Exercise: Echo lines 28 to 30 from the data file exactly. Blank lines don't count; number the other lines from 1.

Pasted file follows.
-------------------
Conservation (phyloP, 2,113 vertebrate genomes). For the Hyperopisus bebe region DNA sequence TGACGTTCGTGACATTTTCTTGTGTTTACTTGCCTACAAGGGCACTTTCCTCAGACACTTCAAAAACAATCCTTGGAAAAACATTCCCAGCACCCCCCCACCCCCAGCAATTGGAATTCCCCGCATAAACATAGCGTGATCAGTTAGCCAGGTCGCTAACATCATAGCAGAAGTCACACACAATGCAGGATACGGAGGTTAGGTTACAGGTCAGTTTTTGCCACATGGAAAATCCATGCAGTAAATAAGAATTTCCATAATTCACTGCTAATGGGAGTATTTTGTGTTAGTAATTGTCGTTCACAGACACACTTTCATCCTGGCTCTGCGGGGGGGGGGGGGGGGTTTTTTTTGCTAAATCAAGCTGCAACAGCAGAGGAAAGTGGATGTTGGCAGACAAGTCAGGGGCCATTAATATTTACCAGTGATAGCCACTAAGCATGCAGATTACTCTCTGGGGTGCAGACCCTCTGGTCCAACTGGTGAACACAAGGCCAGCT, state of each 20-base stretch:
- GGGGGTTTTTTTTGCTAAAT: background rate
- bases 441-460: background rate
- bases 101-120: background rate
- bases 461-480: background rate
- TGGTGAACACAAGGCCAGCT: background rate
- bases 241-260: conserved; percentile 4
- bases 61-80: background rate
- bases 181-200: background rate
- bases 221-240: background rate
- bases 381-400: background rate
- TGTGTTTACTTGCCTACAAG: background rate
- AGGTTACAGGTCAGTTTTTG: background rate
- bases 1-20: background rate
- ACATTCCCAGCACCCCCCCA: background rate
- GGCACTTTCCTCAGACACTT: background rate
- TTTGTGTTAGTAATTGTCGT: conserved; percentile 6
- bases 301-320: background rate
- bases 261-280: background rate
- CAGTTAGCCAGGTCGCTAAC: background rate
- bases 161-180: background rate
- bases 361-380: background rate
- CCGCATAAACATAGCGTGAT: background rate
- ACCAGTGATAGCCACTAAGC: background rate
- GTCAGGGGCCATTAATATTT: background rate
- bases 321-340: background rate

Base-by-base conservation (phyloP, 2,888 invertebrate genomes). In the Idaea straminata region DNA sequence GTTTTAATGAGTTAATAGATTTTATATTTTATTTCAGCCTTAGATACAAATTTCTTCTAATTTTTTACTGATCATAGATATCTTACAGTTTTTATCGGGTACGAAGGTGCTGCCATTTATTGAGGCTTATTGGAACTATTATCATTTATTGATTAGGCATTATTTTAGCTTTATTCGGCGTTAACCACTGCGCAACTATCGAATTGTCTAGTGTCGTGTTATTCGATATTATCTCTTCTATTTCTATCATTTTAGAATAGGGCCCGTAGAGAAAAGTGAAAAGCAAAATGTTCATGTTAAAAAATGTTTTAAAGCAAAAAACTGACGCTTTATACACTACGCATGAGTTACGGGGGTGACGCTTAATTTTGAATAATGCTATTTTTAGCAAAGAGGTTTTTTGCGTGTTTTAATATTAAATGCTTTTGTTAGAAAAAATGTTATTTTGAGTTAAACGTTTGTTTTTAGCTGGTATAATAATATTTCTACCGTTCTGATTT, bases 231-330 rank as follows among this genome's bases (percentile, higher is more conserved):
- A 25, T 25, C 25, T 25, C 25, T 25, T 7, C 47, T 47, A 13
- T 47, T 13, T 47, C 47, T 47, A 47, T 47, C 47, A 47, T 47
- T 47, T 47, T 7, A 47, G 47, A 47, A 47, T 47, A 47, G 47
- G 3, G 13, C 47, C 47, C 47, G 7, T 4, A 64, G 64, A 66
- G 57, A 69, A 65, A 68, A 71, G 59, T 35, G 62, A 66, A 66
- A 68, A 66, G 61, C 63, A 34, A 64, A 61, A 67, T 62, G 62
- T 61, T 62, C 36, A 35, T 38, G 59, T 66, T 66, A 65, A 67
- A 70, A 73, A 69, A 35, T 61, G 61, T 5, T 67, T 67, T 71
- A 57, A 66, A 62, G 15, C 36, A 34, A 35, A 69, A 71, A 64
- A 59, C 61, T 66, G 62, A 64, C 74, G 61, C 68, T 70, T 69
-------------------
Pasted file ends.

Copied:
- A 25, T 25, C 25, T 25, C 25, T 25, T 7, C 47, T 47, A 13
- T 47, T 13, T 47, C 47, T 47, A 47, T 47, C 47, A 47, T 47
- T 47, T 47, T 7, A 47, G 47, A 47, A 47, T 47, A 47, G 47